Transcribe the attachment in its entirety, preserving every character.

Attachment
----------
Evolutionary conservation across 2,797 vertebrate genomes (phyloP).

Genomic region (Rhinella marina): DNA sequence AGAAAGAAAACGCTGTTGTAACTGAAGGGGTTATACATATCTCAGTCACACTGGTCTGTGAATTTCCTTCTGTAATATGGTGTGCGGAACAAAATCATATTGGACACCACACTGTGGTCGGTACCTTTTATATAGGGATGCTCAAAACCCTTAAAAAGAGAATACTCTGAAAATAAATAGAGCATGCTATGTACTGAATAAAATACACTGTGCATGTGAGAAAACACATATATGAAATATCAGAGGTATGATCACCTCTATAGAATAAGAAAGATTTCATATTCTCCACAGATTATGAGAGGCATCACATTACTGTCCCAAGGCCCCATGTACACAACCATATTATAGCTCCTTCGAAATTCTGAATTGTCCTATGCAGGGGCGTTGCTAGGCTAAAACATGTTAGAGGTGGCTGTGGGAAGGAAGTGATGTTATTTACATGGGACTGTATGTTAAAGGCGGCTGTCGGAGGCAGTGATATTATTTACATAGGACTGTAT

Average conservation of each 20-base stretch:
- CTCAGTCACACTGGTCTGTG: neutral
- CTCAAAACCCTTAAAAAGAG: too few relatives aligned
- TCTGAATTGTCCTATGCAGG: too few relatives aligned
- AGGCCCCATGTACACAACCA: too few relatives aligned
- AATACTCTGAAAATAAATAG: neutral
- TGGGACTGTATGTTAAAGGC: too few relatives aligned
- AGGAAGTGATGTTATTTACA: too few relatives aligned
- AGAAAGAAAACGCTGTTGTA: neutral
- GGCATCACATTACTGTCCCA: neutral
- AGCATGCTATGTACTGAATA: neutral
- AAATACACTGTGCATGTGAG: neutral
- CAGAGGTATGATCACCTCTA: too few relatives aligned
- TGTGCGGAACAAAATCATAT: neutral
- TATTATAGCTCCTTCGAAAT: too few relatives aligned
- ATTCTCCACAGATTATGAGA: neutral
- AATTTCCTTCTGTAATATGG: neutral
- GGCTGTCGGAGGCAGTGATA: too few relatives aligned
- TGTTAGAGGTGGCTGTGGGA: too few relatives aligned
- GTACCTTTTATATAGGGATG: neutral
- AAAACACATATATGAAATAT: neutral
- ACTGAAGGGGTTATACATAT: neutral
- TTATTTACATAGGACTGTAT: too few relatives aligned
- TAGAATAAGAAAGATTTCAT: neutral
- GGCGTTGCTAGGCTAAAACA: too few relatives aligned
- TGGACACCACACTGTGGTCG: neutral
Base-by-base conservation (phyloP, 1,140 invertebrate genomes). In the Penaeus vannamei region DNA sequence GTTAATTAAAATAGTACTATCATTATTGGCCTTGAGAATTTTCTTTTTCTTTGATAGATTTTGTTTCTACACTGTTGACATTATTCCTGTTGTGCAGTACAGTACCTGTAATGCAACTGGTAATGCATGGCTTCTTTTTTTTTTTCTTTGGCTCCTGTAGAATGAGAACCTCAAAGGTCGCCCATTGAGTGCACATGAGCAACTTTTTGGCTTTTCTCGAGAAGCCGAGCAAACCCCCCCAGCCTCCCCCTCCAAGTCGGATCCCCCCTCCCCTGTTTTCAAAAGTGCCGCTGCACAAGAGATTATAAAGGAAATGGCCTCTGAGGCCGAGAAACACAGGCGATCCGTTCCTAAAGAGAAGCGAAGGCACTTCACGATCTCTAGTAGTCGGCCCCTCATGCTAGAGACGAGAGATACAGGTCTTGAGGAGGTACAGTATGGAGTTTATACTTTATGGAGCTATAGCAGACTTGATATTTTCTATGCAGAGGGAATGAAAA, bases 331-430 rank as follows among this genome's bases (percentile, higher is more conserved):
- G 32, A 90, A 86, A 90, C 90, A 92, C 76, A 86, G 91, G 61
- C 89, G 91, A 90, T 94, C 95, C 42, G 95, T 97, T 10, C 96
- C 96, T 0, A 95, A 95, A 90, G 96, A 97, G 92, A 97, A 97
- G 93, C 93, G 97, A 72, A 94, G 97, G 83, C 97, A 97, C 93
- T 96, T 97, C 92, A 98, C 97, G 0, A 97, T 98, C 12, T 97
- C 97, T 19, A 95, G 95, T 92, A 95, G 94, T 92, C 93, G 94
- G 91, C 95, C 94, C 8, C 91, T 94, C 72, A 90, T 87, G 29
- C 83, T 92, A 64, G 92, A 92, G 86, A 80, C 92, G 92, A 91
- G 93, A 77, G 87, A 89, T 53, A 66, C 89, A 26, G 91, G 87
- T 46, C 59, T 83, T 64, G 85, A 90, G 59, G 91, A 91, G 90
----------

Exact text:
Evolutionary conservation across 2,797 vertebrate genomes (phyloP).

Genomic region (Rhinella marina): DNA sequence AGAAAGAAAACGCTGTTGTAACTGAAGGGGTTATACATATCTCAGTCACACTGGTCTGTGAATTTCCTTCTGTAATATGGTGTGCGGAACAAAATCATATTGGACACCACACTGTGGTCGGTACCTTTTATATAGGGATGCTCAAAACCCTTAAAAAGAGAATACTCTGAAAATAAATAGAGCATGCTATGTACTGAATAAAATACACTGTGCATGTGAGAAAACACATATATGAAATATCAGAGGTATGATCACCTCTATAGAATAAGAAAGATTTCATATTCTCCACAGATTATGAGAGGCATCACATTACTGTCCCAAGGCCCCATGTACACAACCATATTATAGCTCCTTCGAAATTCTGAATTGTCCTATGCAGGGGCGTTGCTAGGCTAAAACATGTTAGAGGTGGCTGTGGGAAGGAAGTGATGTTATTTACATGGGACTGTATGTTAAAGGCGGCTGTCGGAGGCAGTGATATTATTTACATAGGACTGTAT

Average conservation of each 20-base stretch:
- CTCAGTCACACTGGTCTGTG: neutral
- CTCAAAACCCTTAAAAAGAG: too few relatives aligned
- TCTGAATTGTCCTATGCAGG: too few relatives aligned
- AGGCCCCATGTACACAACCA: too few relatives aligned
- AATACTCTGAAAATAAATAG: neutral
- TGGGACTGTATGTTAAAGGC: too few relatives aligned
- AGGAAGTGATGTTATTTACA: too few relatives aligned
- AGAAAGAAAACGCTGTTGTA: neutral
- GGCATCACATTACTGTCCCA: neutral
- AGCATGCTATGTACTGAATA: neutral
- AAATACACTGTGCATGTGAG: neutral
- CAGAGGTATGATCACCTCTA: too few relatives aligned
- TGTGCGGAACAAAATCATAT: neutral
- TATTATAGCTCCTTCGAAAT: too few relatives aligned
- ATTCTCCACAGATTATGAGA: neutral
- AATTTCCTTCTGTAATATGG: neutral
- GGCTGTCGGAGGCAGTGATA: too few relatives aligned
- TGTTAGAGGTGGCTGTGGGA: too few relatives aligned
- GTACCTTTTATATAGGGATG: neutral
- AAAACACATATATGAAATAT: neutral
- ACTGAAGGGGTTATACATAT: neutral
- TTATTTACATAGGACTGTAT: too few relatives aligned
- TAGAATAAGAAAGATTTCAT: neutral
- GGCGTTGCTAGGCTAAAACA: too few relatives aligned
- TGGACACCACACTGTGGTCG: neutral
Base-by-base conservation (phyloP, 1,140 invertebrate genomes). In the Penaeus vannamei region DNA sequence GTTAATTAAAATAGTACTATCATTATTGGCCTTGAGAATTTTCTTTTTCTTTGATAGATTTTGTTTCTACACTGTTGACATTATTCCTGTTGTGCAGTACAGTACCTGTAATGCAACTGGTAATGCATGGCTTCTTTTTTTTTTTCTTTGGCTCCTGTAGAATGAGAACCTCAAAGGTCGCCCATTGAGTGCACATGAGCAACTTTTTGGCTTTTCTCGAGAAGCCGAGCAAACCCCCCCAGCCTCCCCCTCCAAGTCGGATCCCCCCTCCCCTGTTTTCAAAAGTGCCGCTGCACAAGAGATTATAAAGGAAATGGCCTCTGAGGCCGAGAAACACAGGCGATCCGTTCCTAAAGAGAAGCGAAGGCACTTCACGATCTCTAGTAGTCGGCCCCTCATGCTAGAGACGAGAGATACAGGTCTTGAGGAGGTACAGTATGGAGTTTATACTTTATGGAGCTATAGCAGACTTGATATTTTCTATGCAGAGGGAATGAAAA, bases 331-430 rank as follows among this genome's bases (percentile, higher is more conserved):
- G 32, A 90, A 86, A 90, C 90, A 92, C 76, A 86, G 91, G 61
- C 89, G 91, A 90, T 94, C 95, C 42, G 95, T 97, T 10, C 96
- C 96, T 0, A 95, A 95, A 90, G 96, A 97, G 92, A 97, A 97
- G 93, C 93, G 97, A 72, A 94, G 97, G 83, C 97, A 97, C 93
- T 96, T 97, C 92, A 98, C 97, G 0, A 97, T 98, C 12, T 97
- C 97, T 19, A 95, G 95, T 92, A 95, G 94, T 92, C 93, G 94
- G 91, C 95, C 94, C 8, C 91, T 94, C 72, A 90, T 87, G 29
- C 83, T 92, A 64, G 92, A 92, G 86, A 80, C 92, G 92, A 91
- G 93, A 77, G 87, A 89, T 53, A 66, C 89, A 26, G 91, G 87
- T 46, C 59, T 83, T 64, G 85, A 90, G 59, G 91, A 91, G 90